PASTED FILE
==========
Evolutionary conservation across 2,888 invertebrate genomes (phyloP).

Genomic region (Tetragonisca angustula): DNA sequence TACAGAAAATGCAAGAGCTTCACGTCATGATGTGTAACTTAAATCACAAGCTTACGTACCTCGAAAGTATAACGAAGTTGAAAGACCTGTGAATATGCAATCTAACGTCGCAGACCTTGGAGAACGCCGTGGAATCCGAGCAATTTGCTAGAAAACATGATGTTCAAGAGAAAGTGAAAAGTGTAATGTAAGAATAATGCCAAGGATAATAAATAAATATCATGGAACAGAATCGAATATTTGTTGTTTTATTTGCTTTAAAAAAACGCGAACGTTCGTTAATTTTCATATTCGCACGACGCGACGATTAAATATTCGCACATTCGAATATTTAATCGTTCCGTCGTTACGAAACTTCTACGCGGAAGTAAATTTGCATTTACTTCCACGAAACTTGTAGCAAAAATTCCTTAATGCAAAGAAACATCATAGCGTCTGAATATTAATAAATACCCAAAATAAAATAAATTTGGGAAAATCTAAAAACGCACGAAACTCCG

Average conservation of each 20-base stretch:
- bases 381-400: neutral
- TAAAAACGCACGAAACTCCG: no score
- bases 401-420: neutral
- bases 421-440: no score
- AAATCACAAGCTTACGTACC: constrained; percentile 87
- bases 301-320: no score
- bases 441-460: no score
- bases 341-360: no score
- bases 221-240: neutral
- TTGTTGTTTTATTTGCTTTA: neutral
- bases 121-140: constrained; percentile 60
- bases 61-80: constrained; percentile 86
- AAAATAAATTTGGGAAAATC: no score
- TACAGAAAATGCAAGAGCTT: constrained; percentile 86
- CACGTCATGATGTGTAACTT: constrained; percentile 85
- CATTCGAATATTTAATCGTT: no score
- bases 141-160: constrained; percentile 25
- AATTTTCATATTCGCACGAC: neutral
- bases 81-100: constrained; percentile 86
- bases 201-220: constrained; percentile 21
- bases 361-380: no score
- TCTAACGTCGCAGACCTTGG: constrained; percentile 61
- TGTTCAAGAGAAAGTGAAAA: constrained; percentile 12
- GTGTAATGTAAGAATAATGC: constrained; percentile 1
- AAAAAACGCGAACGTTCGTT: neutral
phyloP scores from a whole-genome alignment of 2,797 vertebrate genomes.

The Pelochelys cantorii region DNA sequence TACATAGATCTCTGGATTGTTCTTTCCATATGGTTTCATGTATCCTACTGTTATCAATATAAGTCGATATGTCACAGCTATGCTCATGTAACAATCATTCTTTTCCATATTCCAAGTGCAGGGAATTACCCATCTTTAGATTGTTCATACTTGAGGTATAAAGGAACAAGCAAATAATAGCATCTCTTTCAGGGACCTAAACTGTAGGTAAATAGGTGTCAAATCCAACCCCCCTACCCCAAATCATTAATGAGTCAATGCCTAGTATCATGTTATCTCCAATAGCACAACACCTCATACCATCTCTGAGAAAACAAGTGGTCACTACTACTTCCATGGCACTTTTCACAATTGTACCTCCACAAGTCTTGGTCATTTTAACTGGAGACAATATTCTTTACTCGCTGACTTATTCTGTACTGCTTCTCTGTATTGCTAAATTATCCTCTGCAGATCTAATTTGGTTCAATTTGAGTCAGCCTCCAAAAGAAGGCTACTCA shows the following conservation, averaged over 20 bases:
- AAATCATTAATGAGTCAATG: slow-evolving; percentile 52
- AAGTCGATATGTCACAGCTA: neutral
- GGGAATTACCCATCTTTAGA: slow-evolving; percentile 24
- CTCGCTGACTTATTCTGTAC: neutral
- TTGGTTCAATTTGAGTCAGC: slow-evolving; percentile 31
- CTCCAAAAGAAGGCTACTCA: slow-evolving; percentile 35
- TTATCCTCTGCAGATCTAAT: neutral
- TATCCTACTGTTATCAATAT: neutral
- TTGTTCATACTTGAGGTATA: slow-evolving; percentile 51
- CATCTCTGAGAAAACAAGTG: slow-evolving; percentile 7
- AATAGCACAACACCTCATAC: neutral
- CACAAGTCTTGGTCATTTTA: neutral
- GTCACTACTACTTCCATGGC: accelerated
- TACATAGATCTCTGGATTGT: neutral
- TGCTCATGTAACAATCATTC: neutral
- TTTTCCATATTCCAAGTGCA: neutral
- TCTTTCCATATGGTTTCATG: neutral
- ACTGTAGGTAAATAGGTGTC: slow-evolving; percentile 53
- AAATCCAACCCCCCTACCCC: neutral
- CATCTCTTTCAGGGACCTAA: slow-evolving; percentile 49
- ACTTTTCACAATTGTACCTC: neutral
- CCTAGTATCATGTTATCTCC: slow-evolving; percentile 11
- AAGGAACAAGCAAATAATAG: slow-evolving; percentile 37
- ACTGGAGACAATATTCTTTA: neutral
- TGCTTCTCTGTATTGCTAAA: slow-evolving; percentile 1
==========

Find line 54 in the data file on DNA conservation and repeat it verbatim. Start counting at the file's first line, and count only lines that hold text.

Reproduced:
- ACTGGAGACAATATTCTTTA: neutral